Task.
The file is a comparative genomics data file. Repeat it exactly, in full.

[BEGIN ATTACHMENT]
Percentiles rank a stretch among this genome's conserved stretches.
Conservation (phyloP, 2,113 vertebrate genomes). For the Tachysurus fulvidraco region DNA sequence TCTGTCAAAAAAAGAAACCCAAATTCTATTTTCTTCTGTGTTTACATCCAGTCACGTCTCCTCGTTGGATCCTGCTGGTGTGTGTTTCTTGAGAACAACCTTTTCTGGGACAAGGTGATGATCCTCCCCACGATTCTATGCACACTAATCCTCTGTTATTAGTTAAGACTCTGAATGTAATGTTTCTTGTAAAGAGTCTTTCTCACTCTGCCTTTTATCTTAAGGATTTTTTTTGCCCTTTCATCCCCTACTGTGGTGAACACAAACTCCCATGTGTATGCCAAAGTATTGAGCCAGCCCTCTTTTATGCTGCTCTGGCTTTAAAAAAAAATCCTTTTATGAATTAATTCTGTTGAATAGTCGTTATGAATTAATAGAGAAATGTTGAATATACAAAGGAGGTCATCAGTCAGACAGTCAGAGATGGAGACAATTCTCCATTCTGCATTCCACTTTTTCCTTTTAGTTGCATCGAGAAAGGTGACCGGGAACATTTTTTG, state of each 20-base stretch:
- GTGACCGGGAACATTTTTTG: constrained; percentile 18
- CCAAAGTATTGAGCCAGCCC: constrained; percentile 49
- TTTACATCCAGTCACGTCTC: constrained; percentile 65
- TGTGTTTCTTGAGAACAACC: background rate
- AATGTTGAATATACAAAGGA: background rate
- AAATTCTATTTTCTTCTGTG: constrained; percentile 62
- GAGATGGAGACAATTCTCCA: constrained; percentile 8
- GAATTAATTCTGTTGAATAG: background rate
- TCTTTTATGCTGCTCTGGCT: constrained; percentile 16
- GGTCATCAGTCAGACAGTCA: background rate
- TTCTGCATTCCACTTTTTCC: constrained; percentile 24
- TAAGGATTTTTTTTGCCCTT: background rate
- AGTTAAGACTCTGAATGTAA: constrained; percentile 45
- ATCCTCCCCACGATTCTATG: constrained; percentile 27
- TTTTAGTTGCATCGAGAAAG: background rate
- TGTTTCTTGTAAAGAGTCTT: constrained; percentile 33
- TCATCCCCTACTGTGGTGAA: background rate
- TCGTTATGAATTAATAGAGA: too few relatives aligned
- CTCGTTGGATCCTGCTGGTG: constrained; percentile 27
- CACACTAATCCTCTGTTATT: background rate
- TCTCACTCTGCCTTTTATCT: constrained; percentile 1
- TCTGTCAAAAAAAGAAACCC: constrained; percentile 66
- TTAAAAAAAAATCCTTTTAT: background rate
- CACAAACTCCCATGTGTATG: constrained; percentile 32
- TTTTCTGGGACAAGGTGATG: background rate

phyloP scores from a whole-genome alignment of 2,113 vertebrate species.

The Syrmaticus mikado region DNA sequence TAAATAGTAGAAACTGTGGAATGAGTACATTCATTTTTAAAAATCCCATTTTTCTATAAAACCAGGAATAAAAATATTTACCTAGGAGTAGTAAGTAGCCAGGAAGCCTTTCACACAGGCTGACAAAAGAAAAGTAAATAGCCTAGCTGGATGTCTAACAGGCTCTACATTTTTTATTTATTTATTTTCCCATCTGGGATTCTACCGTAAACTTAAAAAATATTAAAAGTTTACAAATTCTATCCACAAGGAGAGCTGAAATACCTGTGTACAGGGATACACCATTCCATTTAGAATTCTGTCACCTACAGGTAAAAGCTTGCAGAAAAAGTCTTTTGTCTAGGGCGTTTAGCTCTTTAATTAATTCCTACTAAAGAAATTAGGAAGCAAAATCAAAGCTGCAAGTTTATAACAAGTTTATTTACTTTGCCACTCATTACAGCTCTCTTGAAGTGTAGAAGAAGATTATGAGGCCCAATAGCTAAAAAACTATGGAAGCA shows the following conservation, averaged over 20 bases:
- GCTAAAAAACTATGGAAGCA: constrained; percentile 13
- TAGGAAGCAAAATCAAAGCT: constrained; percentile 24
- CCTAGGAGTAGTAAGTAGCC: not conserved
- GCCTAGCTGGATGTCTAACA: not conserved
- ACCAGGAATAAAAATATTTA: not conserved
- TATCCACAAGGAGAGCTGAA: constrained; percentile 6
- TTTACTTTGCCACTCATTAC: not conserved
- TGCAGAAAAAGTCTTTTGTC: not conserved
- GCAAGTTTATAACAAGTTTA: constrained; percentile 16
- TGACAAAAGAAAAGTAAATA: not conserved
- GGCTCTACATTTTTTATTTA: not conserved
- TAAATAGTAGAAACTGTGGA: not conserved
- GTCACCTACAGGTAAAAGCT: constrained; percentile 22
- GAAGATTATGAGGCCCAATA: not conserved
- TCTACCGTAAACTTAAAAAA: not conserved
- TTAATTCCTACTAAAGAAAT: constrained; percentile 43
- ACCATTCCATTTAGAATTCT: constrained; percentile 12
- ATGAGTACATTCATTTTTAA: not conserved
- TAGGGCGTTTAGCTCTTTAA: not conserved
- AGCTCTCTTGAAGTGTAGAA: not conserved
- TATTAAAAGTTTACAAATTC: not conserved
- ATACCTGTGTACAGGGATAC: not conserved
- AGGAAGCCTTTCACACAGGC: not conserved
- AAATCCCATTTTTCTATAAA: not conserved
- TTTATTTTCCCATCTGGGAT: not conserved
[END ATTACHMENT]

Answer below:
Percentiles rank a stretch among this genome's conserved stretches.
Conservation (phyloP, 2,113 vertebrate genomes). For the Tachysurus fulvidraco region DNA sequence TCTGTCAAAAAAAGAAACCCAAATTCTATTTTCTTCTGTGTTTACATCCAGTCACGTCTCCTCGTTGGATCCTGCTGGTGTGTGTTTCTTGAGAACAACCTTTTCTGGGACAAGGTGATGATCCTCCCCACGATTCTATGCACACTAATCCTCTGTTATTAGTTAAGACTCTGAATGTAATGTTTCTTGTAAAGAGTCTTTCTCACTCTGCCTTTTATCTTAAGGATTTTTTTTGCCCTTTCATCCCCTACTGTGGTGAACACAAACTCCCATGTGTATGCCAAAGTATTGAGCCAGCCCTCTTTTATGCTGCTCTGGCTTTAAAAAAAAATCCTTTTATGAATTAATTCTGTTGAATAGTCGTTATGAATTAATAGAGAAATGTTGAATATACAAAGGAGGTCATCAGTCAGACAGTCAGAGATGGAGACAATTCTCCATTCTGCATTCCACTTTTTCCTTTTAGTTGCATCGAGAAAGGTGACCGGGAACATTTTTTG, state of each 20-base stretch:
- GTGACCGGGAACATTTTTTG: constrained; percentile 18
- CCAAAGTATTGAGCCAGCCC: constrained; percentile 49
- TTTACATCCAGTCACGTCTC: constrained; percentile 65
- TGTGTTTCTTGAGAACAACC: background rate
- AATGTTGAATATACAAAGGA: background rate
- AAATTCTATTTTCTTCTGTG: constrained; percentile 62
- GAGATGGAGACAATTCTCCA: constrained; percentile 8
- GAATTAATTCTGTTGAATAG: background rate
- TCTTTTATGCTGCTCTGGCT: constrained; percentile 16
- GGTCATCAGTCAGACAGTCA: background rate
- TTCTGCATTCCACTTTTTCC: constrained; percentile 24
- TAAGGATTTTTTTTGCCCTT: background rate
- AGTTAAGACTCTGAATGTAA: constrained; percentile 45
- ATCCTCCCCACGATTCTATG: constrained; percentile 27
- TTTTAGTTGCATCGAGAAAG: background rate
- TGTTTCTTGTAAAGAGTCTT: constrained; percentile 33
- TCATCCCCTACTGTGGTGAA: background rate
- TCGTTATGAATTAATAGAGA: too few relatives aligned
- CTCGTTGGATCCTGCTGGTG: constrained; percentile 27
- CACACTAATCCTCTGTTATT: background rate
- TCTCACTCTGCCTTTTATCT: constrained; percentile 1
- TCTGTCAAAAAAAGAAACCC: constrained; percentile 66
- TTAAAAAAAAATCCTTTTAT: background rate
- CACAAACTCCCATGTGTATG: constrained; percentile 32
- TTTTCTGGGACAAGGTGATG: background rate

phyloP scores from a whole-genome alignment of 2,113 vertebrate species.

The Syrmaticus mikado region DNA sequence TAAATAGTAGAAACTGTGGAATGAGTACATTCATTTTTAAAAATCCCATTTTTCTATAAAACCAGGAATAAAAATATTTACCTAGGAGTAGTAAGTAGCCAGGAAGCCTTTCACACAGGCTGACAAAAGAAAAGTAAATAGCCTAGCTGGATGTCTAACAGGCTCTACATTTTTTATTTATTTATTTTCCCATCTGGGATTCTACCGTAAACTTAAAAAATATTAAAAGTTTACAAATTCTATCCACAAGGAGAGCTGAAATACCTGTGTACAGGGATACACCATTCCATTTAGAATTCTGTCACCTACAGGTAAAAGCTTGCAGAAAAAGTCTTTTGTCTAGGGCGTTTAGCTCTTTAATTAATTCCTACTAAAGAAATTAGGAAGCAAAATCAAAGCTGCAAGTTTATAACAAGTTTATTTACTTTGCCACTCATTACAGCTCTCTTGAAGTGTAGAAGAAGATTATGAGGCCCAATAGCTAAAAAACTATGGAAGCA shows the following conservation, averaged over 20 bases:
- GCTAAAAAACTATGGAAGCA: constrained; percentile 13
- TAGGAAGCAAAATCAAAGCT: constrained; percentile 24
- CCTAGGAGTAGTAAGTAGCC: not conserved
- GCCTAGCTGGATGTCTAACA: not conserved
- ACCAGGAATAAAAATATTTA: not conserved
- TATCCACAAGGAGAGCTGAA: constrained; percentile 6
- TTTACTTTGCCACTCATTAC: not conserved
- TGCAGAAAAAGTCTTTTGTC: not conserved
- GCAAGTTTATAACAAGTTTA: constrained; percentile 16
- TGACAAAAGAAAAGTAAATA: not conserved
- GGCTCTACATTTTTTATTTA: not conserved
- TAAATAGTAGAAACTGTGGA: not conserved
- GTCACCTACAGGTAAAAGCT: constrained; percentile 22
- GAAGATTATGAGGCCCAATA: not conserved
- TCTACCGTAAACTTAAAAAA: not conserved
- TTAATTCCTACTAAAGAAAT: constrained; percentile 43
- ACCATTCCATTTAGAATTCT: constrained; percentile 12
- ATGAGTACATTCATTTTTAA: not conserved
- TAGGGCGTTTAGCTCTTTAA: not conserved
- AGCTCTCTTGAAGTGTAGAA: not conserved
- TATTAAAAGTTTACAAATTC: not conserved
- ATACCTGTGTACAGGGATAC: not conserved
- AGGAAGCCTTTCACACAGGC: not conserved
- AAATCCCATTTTTCTATAAA: not conserved
- TTTATTTTCCCATCTGGGAT: not conserved